Lucas at Large: Tolzien's improbable journey continues

FB_120119_Tolzien_Scott.jpgScott Tolzien has derived a synergy from the symmetry in his full-circle journey.

That has encompassed his ride from scout team quarterback to Rose Bowl quarterback for the Badgers -- to free agent quarterback to scout team quarterback for the San Francisco 49ers.

Tolzien is still the sum of his parts -- he is who we think he is -- except on those weeks when he has been role-playing and been assigned to be somebody else for the benefit of the No. 1 defense.

Last week, he was New Orleans Saints quarterback Drew Brees.

This week, he has been New York Giants quarterback Eli Manning.

Truth is, he was hoping for a "discount double-check" and a chance to be Aaron Rodgers.

"At one point, I was thinking, 'Holy smokes, we might be playing at Lambeau Field,''' Tolzien said. "I grew up a Packer fan and as a little kid I dreamed about playing at Lambeau.

"But all you have to do is be the better team on that given day in the playoffs, and the Giants played a cleaner game than the Packers last Sunday.''

What are the odds that Tolzien would get this shot -- a shot to be himself, Scott Tolzien, the undrafted, free agent quarterback out of Wisconsin -- with the 49ers in the NFC championship game?

"It has been a roller coaster,'' he said. "But let me put it this way, if I were to sit here today and tell you I would have known it was going to turn out like this, I would have thought, 'Hogwash.'''

That's how improbable his journey has been dating all the way back to the NFL scouting combine in February, when he was invited to be one of the "throwing quarterbacks.''

In addition to taking part in his own workouts over the three days, he stayed in Indianapolis for the entire week and threw for the other position groups: wide receivers, running backs, etc.

The other "throwing QBs" were Fresno State's Ryan Colburn and North Carolina's T.J. Yates.

Yes, that T.J. Yates, a fifth-round draft pick, who wound up taking the Houston Texans to the playoffs because of injuries to starting quarterback Matt Schaub and backup Matt Leinart.

"We got real tight throughout that week (in Indy),'' Tolzien said of his friendship with Yates. "We were kind of in each other's shadow even sitting on the bench together. He's a great guy.''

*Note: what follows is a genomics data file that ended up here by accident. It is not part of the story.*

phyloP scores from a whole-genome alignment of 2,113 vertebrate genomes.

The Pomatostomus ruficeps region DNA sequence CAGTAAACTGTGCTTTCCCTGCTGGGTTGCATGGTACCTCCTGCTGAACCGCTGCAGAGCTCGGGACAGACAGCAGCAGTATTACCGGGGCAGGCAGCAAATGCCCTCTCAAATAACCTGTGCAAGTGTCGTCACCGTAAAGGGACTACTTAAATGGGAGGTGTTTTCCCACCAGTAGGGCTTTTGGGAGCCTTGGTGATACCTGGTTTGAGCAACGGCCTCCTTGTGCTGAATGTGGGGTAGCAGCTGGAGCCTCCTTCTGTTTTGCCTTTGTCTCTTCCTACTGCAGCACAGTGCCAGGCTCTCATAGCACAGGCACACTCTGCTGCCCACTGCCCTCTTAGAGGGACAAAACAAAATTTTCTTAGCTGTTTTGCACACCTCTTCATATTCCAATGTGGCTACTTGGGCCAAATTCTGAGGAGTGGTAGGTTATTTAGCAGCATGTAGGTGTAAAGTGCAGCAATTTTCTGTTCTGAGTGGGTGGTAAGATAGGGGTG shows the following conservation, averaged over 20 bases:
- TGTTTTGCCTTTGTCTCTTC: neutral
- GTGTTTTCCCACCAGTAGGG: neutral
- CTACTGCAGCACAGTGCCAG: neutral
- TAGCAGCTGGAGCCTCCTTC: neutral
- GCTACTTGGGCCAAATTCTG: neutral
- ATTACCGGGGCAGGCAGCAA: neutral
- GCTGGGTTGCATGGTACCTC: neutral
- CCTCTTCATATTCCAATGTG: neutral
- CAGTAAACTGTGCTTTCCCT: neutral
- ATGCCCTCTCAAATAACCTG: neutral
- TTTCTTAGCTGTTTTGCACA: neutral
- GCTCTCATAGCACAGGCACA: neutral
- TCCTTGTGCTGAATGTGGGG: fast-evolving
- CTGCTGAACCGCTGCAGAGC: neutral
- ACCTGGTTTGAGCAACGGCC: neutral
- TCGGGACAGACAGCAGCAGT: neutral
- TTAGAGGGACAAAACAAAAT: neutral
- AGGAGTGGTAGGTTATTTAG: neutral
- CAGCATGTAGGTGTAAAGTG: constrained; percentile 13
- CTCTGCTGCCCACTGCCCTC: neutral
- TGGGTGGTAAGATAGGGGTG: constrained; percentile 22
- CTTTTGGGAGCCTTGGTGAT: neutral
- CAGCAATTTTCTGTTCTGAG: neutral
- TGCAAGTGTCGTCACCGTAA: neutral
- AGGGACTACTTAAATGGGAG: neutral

Tolzien and Yates have stayed in touch throughout the season. In fact, before Schaub and Leinart were sidelined, Yates was serving as a scout team receiver because the Texans were short bodies.

Tolzien has had plenty to text about from his end, too. When the free agency period opened, he was contacted by eight teams. His final two choices were San Francisco and San Diego.

Since the 49ers drafted a quarterback in the second round -- Nevada's Colin Kaepernick -- Tolizen ended up "signing in the final hour'' with the Chargers, who did not select a quarterback in the draft.

"I remember going from sitting in my house (in Rolling Meadows, Ill.),'' Tolzien said, "to being on the practice field in the Chargers' huddle the next day. It was just me and Philip (Rivers).''

That's because San Diego's backup quarterback, Billy Volek, wasn't in training camp yet. That afforded Tolzien a tremendous learning opportunity under Rivers and head coach Norv Turner.

"I got to play a lot in the preseason because they knew what they were getting from Philip and Billy was also a veteran,'' Tolzien said. "It was really a fascinating and awesome experience.''

Tolzien saved his best for last -- the last preseason game -- completing 16-of-23 passes for 226 yards and one touchdown. "We were throwing it all over the place, it was a blast,'' he said.

The next day, he was summoned to Turner's office. "He told me, 'I thought I knew what I was getting from you based on your senior tape, but you blew away my expectations,''' Tolzien related.

Then he cut to the chase.

Because of some grave concerns over special teams, and the time-honored "numbers'' game, Turner said, "We have to take a chance and put you on waivers and hope that nobody picks you up.''

Tolzien was released on a Saturday and claimed on a Sunday by the team that he had faced in the final preseason game -- and his second choice from the very beginning -- the San Francisco 49ers.

Tolzien had a lot of people in the 49ers organization on his side, including San Francisco quarterbacks coach Geep Chryst, the brother of Wisconsin's then-offensive coordinator, Paul Chryst.

As the No. 3 quarterback, Tolzien has split the snaps on the scout team with Kaepernick while continuing his pro education under the wing of Alex Smith, the former No. 1 pick overall.

"On game days, you basically try to live vicariously through the starter,'' Tolzien said. "We have a wristband system, so I have a headset on and an earpiece so I can hear the play call.

"Our whole system is based on checks, especially the run game. So we're looking at the pictures together on the sidelines (all three quarterbacks) and trying to figure the whole thing out.''

Tolzien has always been a player who "gets it.'' Nothing has changed in that respect.

"You just try to have big ears every day,'' he said. "You don't have to say much. You just take it all in.''

Right now, he's savoring the moment; savoring being Scott Tolzien, not someone else.

That's not hogwash, either.
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